The North London mystery
I have some good friends who are Arsenal fans and some good friends who are Spurs fans and, in any case, I have to be neutral when a North London derby comes along, although I still find it fascinating.
Spurs have spent heavily in this transfer window in anticipation of the sale of Gareth Bale and those who know about things think they have spent the windfall well. Meanwhile, Arsenal are yet to make a marquee signing, although there are reports in the papers today of a last minute effort (probably not the best way to do business as you end up paying top dollar).
It's not just neutrals that are perplexed by the strategy being followed at Arsenal, many Gooners seem to be as well. Indeed, many of them are very unhappy and angry. Someone I know occasionally comes over from his home in Bermuda to watch Charlton games (and see his family). He knows an Arsenal fan who also comes over and at the baggage carousel yesterday it was the Gooner who was more down in the dumps, although one club has qualified for the Champions League and the other faces a battle to stay in the Championship.
Arsene Wenger's message is 'keep calm, don't panic' which I would find a bit worrying if I was an Arsenal fan, even though they have recovered from the opening day defeat. Wenger insisted, 'We will not panic buy, that is for sure. You can believe me. It is not in my [nature] to panic. If we cannot we will not do anything stupid just for the sake of saying we have done something. We will do what makes sense.'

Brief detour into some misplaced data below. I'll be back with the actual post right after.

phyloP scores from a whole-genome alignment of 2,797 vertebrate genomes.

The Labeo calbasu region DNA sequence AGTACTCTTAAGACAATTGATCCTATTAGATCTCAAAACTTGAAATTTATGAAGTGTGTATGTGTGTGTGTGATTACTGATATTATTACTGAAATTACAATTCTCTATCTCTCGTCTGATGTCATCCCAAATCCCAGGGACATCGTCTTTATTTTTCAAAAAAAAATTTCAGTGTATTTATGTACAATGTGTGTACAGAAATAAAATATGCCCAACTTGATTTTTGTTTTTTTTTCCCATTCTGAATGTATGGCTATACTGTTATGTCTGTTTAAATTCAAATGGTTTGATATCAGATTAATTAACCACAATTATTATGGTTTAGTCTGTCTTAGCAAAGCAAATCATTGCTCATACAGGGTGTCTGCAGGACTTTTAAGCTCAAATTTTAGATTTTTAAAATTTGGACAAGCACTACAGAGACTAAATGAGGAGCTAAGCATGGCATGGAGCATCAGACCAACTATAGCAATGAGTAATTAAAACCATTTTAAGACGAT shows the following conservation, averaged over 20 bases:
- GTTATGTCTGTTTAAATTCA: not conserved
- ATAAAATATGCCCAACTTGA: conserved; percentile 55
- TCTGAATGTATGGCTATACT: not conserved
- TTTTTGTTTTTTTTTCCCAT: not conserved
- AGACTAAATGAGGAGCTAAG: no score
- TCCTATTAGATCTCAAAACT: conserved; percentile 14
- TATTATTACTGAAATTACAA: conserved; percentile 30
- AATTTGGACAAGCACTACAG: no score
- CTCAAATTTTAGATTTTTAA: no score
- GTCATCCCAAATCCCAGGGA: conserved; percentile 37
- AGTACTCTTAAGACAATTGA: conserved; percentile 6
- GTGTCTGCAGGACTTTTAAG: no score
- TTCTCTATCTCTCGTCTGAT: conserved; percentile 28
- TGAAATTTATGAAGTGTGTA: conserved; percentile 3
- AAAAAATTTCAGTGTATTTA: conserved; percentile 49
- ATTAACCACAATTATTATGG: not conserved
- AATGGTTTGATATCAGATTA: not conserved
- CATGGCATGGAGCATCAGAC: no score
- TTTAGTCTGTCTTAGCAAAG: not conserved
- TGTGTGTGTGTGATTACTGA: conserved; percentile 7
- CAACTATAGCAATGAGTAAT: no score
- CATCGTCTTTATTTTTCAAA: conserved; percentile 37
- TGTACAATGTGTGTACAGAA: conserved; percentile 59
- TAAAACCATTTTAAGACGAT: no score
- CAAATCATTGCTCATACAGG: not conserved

Wenger argues that Real are paying too much for Bale. He commented, 'The prices today are just linked with the financial power and the desire of the buyer. But it is impossible to assess a market where you can say "this is the normal price for the player because that is his quality". That has gone completely because in transfers you go from zero to £10 million and afterwards from £30 million to £80 million but this is not linked with the quality of the players, just the financial power of the buyer.'
Now may I have this wrong, and Wenger has an economics degree, but I would have thought that in situations that tend towards monopsony (i.e., a dominant buyer), the purchaser is able to force the price down. (Just think of Tesco and the UK food market).
Wenger went on to say, 'there are very few players that you can justify paying over £50 million for.' I can see where he is coming from. Can you really get a return on an investment of that size, even if the player doesn't lose form or get injured?
However, a Spurs fan might say it was sour grapes. Also, if have my economics right (and my economics colleagues go up the wall when the media describe me as a football economist) markets where supply is fixed or very limited can behave very oddly. Just think of the price for a painting by a renowned artist when very few ever come on the market.
While Wenger's philosophy may make a lot of sense both for Arsenal and football in general, I think that he has adopted a rather extreme version of it and has become rigid and obstinate in its defence.
If Arsenal beat Spurs tomorrow, will this vindicate Wenger? In the short run, yes, and many football fans have the memory span of a goldfish where their club is concerned. But the season as a whole looks promising for Spurs and less so for Arsenal. The board at Arsenal needs to reflect on the direction of the club.